Asparagus – Asparagus officinalis


Aside from day lilies, asparagus is the only member of the liliaceae family that is cultivated for food. It is a perennial vegetable lasting up to 20 years and is grown for its young shoots, or spears, which are harvested mid April to early June. Growing up to 1.5 metres tall this ferny plant is dioecious, the male plants producing more spears than the females. The plant is usually spread by dividing at least 3 year old crowns of the plants in the winter. Find the leafless rootballs, remove from the ground and gently pull apart then plant in well weeded soil at approximately 40cm spacing. If planting from seed, leave for a few years to allow the plant to build up strength before you start harvesting.


The plant is dioecious and relies on insects for pollination. If you are growing the plant for seed, leave the best looking female plants with at least one male nearby. Female flowers are smaller and less obvious than the male ones which are greenish and bell shaped.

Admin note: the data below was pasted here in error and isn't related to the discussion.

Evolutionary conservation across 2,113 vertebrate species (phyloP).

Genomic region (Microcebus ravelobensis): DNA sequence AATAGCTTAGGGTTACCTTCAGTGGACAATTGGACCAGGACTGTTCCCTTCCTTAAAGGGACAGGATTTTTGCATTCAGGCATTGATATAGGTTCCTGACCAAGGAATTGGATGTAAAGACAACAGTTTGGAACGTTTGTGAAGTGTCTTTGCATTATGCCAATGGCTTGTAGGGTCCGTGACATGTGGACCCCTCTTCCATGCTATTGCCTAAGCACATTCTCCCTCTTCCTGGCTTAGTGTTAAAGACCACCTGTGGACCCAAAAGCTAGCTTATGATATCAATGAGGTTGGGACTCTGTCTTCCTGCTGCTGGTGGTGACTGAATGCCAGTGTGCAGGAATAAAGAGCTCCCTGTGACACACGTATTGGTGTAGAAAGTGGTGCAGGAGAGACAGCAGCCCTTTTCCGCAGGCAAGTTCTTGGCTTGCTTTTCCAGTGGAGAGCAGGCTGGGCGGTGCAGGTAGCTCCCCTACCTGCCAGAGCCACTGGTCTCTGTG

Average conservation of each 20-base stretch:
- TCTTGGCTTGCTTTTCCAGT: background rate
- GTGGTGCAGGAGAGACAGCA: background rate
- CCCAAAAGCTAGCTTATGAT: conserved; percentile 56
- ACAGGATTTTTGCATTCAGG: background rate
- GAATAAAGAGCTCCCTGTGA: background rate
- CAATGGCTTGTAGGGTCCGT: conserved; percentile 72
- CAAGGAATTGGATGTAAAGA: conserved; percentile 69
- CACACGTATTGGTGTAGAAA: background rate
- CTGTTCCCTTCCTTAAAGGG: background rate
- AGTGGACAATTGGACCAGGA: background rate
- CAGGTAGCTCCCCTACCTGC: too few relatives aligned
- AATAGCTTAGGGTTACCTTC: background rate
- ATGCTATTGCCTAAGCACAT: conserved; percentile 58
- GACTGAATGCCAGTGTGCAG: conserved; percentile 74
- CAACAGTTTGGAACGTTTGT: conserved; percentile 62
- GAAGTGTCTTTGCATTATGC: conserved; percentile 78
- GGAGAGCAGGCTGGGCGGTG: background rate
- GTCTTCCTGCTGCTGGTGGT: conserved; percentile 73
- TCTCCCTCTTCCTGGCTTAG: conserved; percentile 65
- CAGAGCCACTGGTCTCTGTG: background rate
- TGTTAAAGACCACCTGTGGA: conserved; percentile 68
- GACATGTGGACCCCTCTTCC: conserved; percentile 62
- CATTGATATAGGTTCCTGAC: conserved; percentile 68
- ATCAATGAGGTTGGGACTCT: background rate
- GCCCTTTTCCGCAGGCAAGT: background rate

Isolation distance

Isolate for up to 2 miles. Alternate day caging works for different species within the same garden.


If you choose to save the seed, you should protect the berries from birds and collect them before they drop from the plant in autumn. Rub fruits over a screen or squash them, then wash the remaining 6 seeds per berry in water and leave to dry for a few days.


Asparagus seeds store reasonably well and will last 5 years with 50% germination if stored in ideal conditions.